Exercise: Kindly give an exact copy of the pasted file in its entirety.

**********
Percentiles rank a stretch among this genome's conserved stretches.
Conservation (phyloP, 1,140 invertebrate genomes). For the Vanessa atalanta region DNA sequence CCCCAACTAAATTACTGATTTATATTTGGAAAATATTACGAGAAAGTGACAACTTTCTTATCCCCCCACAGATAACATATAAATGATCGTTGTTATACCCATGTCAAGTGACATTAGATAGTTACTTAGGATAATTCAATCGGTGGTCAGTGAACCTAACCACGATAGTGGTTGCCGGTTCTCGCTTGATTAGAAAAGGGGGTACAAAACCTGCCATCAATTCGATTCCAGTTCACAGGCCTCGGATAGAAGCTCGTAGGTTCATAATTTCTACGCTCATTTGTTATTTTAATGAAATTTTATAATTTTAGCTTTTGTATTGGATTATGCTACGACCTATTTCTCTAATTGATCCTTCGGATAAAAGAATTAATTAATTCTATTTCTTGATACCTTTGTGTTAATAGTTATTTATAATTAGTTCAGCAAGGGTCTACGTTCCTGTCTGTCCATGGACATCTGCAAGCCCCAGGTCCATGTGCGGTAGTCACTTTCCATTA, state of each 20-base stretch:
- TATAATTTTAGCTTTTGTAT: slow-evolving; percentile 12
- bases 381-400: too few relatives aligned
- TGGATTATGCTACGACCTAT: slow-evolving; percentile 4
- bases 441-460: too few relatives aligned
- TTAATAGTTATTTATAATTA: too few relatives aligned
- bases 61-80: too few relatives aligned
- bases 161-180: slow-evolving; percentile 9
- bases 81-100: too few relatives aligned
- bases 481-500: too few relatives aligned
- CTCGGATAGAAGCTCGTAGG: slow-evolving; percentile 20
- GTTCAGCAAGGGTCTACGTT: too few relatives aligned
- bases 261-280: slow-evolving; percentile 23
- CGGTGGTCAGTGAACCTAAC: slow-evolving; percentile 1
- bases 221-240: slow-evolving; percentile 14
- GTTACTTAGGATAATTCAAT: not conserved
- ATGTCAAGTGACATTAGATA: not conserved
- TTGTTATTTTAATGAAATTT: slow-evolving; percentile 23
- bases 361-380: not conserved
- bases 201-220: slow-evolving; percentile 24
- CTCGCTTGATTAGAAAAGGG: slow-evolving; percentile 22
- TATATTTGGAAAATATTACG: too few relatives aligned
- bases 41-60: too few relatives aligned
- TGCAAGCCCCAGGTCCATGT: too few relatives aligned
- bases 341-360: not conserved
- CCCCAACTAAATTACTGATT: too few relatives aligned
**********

Percentiles rank a stretch among this genome's conserved stretches.
Conservation (phyloP, 1,140 invertebrate genomes). For the Vanessa atalanta region DNA sequence CCCCAACTAAATTACTGATTTATATTTGGAAAATATTACGAGAAAGTGACAACTTTCTTATCCCCCCACAGATAACATATAAATGATCGTTGTTATACCCATGTCAAGTGACATTAGATAGTTACTTAGGATAATTCAATCGGTGGTCAGTGAACCTAACCACGATAGTGGTTGCCGGTTCTCGCTTGATTAGAAAAGGGGGTACAAAACCTGCCATCAATTCGATTCCAGTTCACAGGCCTCGGATAGAAGCTCGTAGGTTCATAATTTCTACGCTCATTTGTTATTTTAATGAAATTTTATAATTTTAGCTTTTGTATTGGATTATGCTACGACCTATTTCTCTAATTGATCCTTCGGATAAAAGAATTAATTAATTCTATTTCTTGATACCTTTGTGTTAATAGTTATTTATAATTAGTTCAGCAAGGGTCTACGTTCCTGTCTGTCCATGGACATCTGCAAGCCCCAGGTCCATGTGCGGTAGTCACTTTCCATTA, state of each 20-base stretch:
- TATAATTTTAGCTTTTGTAT: slow-evolving; percentile 12
- bases 381-400: too few relatives aligned
- TGGATTATGCTACGACCTAT: slow-evolving; percentile 4
- bases 441-460: too few relatives aligned
- TTAATAGTTATTTATAATTA: too few relatives aligned
- bases 61-80: too few relatives aligned
- bases 161-180: slow-evolving; percentile 9
- bases 81-100: too few relatives aligned
- bases 481-500: too few relatives aligned
- CTCGGATAGAAGCTCGTAGG: slow-evolving; percentile 20
- GTTCAGCAAGGGTCTACGTT: too few relatives aligned
- bases 261-280: slow-evolving; percentile 23
- CGGTGGTCAGTGAACCTAAC: slow-evolving; percentile 1
- bases 221-240: slow-evolving; percentile 14
- GTTACTTAGGATAATTCAAT: not conserved
- ATGTCAAGTGACATTAGATA: not conserved
- TTGTTATTTTAATGAAATTT: slow-evolving; percentile 23
- bases 361-380: not conserved
- bases 201-220: slow-evolving; percentile 24
- CTCGCTTGATTAGAAAAGGG: slow-evolving; percentile 22
- TATATTTGGAAAATATTACG: too few relatives aligned
- bases 41-60: too few relatives aligned
- TGCAAGCCCCAGGTCCATGT: too few relatives aligned
- bases 341-360: not conserved
- CCCCAACTAAATTACTGATT: too few relatives aligned